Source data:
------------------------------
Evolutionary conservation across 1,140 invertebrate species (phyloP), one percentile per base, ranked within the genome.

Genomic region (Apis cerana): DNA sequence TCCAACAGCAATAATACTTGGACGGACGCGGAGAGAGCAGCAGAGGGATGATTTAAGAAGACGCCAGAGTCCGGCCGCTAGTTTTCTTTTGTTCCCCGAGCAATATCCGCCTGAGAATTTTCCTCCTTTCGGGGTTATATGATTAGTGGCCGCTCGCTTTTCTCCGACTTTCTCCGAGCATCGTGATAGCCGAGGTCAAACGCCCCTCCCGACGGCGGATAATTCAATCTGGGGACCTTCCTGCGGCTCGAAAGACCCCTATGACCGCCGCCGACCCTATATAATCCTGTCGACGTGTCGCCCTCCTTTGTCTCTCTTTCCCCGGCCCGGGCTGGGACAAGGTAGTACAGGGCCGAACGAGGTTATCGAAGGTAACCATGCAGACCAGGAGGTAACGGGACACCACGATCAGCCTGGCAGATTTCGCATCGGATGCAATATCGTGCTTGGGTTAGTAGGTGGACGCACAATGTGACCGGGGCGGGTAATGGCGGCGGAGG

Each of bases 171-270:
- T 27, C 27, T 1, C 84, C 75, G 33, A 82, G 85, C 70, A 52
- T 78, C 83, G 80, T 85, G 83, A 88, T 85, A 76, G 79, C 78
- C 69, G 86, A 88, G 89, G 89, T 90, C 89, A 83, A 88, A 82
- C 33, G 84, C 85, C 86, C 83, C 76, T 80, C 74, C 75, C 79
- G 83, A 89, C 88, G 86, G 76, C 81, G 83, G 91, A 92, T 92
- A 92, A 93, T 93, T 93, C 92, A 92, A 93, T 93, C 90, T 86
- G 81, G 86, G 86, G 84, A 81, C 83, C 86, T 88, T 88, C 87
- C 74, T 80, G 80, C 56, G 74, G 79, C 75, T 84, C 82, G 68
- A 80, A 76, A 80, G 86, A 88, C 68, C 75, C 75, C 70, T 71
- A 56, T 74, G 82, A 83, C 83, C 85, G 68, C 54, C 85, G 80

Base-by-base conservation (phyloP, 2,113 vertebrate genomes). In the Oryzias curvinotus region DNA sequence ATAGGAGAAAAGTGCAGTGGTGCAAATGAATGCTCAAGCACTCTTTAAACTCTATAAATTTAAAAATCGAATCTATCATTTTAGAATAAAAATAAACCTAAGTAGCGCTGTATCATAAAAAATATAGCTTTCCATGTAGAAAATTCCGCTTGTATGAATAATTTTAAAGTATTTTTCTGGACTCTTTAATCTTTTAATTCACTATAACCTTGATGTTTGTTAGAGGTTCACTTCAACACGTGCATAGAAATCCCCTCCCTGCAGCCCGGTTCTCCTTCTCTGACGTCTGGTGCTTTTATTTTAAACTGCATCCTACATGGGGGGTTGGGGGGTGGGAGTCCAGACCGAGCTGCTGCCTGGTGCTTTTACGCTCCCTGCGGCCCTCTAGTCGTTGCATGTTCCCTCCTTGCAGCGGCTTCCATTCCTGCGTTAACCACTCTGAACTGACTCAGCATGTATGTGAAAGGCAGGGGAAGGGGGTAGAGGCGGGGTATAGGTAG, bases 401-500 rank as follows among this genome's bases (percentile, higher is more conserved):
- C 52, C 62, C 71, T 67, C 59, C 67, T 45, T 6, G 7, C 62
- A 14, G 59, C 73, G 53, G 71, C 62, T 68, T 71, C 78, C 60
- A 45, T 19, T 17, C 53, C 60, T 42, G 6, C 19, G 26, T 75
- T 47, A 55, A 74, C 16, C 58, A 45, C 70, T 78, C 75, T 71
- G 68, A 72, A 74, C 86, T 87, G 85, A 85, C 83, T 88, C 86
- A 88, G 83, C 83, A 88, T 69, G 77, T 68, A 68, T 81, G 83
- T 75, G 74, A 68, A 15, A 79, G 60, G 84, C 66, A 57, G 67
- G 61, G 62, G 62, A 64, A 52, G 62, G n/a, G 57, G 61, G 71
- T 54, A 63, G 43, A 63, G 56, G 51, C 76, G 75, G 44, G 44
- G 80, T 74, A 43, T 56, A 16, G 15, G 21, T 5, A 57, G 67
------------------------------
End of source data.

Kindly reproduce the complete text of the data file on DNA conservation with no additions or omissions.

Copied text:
Evolutionary conservation across 1,140 invertebrate species (phyloP), one percentile per base, ranked within the genome.

Genomic region (Apis cerana): DNA sequence TCCAACAGCAATAATACTTGGACGGACGCGGAGAGAGCAGCAGAGGGATGATTTAAGAAGACGCCAGAGTCCGGCCGCTAGTTTTCTTTTGTTCCCCGAGCAATATCCGCCTGAGAATTTTCCTCCTTTCGGGGTTATATGATTAGTGGCCGCTCGCTTTTCTCCGACTTTCTCCGAGCATCGTGATAGCCGAGGTCAAACGCCCCTCCCGACGGCGGATAATTCAATCTGGGGACCTTCCTGCGGCTCGAAAGACCCCTATGACCGCCGCCGACCCTATATAATCCTGTCGACGTGTCGCCCTCCTTTGTCTCTCTTTCCCCGGCCCGGGCTGGGACAAGGTAGTACAGGGCCGAACGAGGTTATCGAAGGTAACCATGCAGACCAGGAGGTAACGGGACACCACGATCAGCCTGGCAGATTTCGCATCGGATGCAATATCGTGCTTGGGTTAGTAGGTGGACGCACAATGTGACCGGGGCGGGTAATGGCGGCGGAGG

Each of bases 171-270:
- T 27, C 27, T 1, C 84, C 75, G 33, A 82, G 85, C 70, A 52
- T 78, C 83, G 80, T 85, G 83, A 88, T 85, A 76, G 79, C 78
- C 69, G 86, A 88, G 89, G 89, T 90, C 89, A 83, A 88, A 82
- C 33, G 84, C 85, C 86, C 83, C 76, T 80, C 74, C 75, C 79
- G 83, A 89, C 88, G 86, G 76, C 81, G 83, G 91, A 92, T 92
- A 92, A 93, T 93, T 93, C 92, A 92, A 93, T 93, C 90, T 86
- G 81, G 86, G 86, G 84, A 81, C 83, C 86, T 88, T 88, C 87
- C 74, T 80, G 80, C 56, G 74, G 79, C 75, T 84, C 82, G 68
- A 80, A 76, A 80, G 86, A 88, C 68, C 75, C 75, C 70, T 71
- A 56, T 74, G 82, A 83, C 83, C 85, G 68, C 54, C 85, G 80

Base-by-base conservation (phyloP, 2,113 vertebrate genomes). In the Oryzias curvinotus region DNA sequence ATAGGAGAAAAGTGCAGTGGTGCAAATGAATGCTCAAGCACTCTTTAAACTCTATAAATTTAAAAATCGAATCTATCATTTTAGAATAAAAATAAACCTAAGTAGCGCTGTATCATAAAAAATATAGCTTTCCATGTAGAAAATTCCGCTTGTATGAATAATTTTAAAGTATTTTTCTGGACTCTTTAATCTTTTAATTCACTATAACCTTGATGTTTGTTAGAGGTTCACTTCAACACGTGCATAGAAATCCCCTCCCTGCAGCCCGGTTCTCCTTCTCTGACGTCTGGTGCTTTTATTTTAAACTGCATCCTACATGGGGGGTTGGGGGGTGGGAGTCCAGACCGAGCTGCTGCCTGGTGCTTTTACGCTCCCTGCGGCCCTCTAGTCGTTGCATGTTCCCTCCTTGCAGCGGCTTCCATTCCTGCGTTAACCACTCTGAACTGACTCAGCATGTATGTGAAAGGCAGGGGAAGGGGGTAGAGGCGGGGTATAGGTAG, bases 401-500 rank as follows among this genome's bases (percentile, higher is more conserved):
- C 52, C 62, C 71, T 67, C 59, C 67, T 45, T 6, G 7, C 62
- A 14, G 59, C 73, G 53, G 71, C 62, T 68, T 71, C 78, C 60
- A 45, T 19, T 17, C 53, C 60, T 42, G 6, C 19, G 26, T 75
- T 47, A 55, A 74, C 16, C 58, A 45, C 70, T 78, C 75, T 71
- G 68, A 72, A 74, C 86, T 87, G 85, A 85, C 83, T 88, C 86
- A 88, G 83, C 83, A 88, T 69, G 77, T 68, A 68, T 81, G 83
- T 75, G 74, A 68, A 15, A 79, G 60, G 84, C 66, A 57, G 67
- G 61, G 62, G 62, A 64, A 52, G 62, G n/a, G 57, G 61, G 71
- T 54, A 63, G 43, A 63, G 56, G 51, C 76, G 75, G 44, G 44
- G 80, T 74, A 43, T 56, A 16, G 15, G 21, T 5, A 57, G 67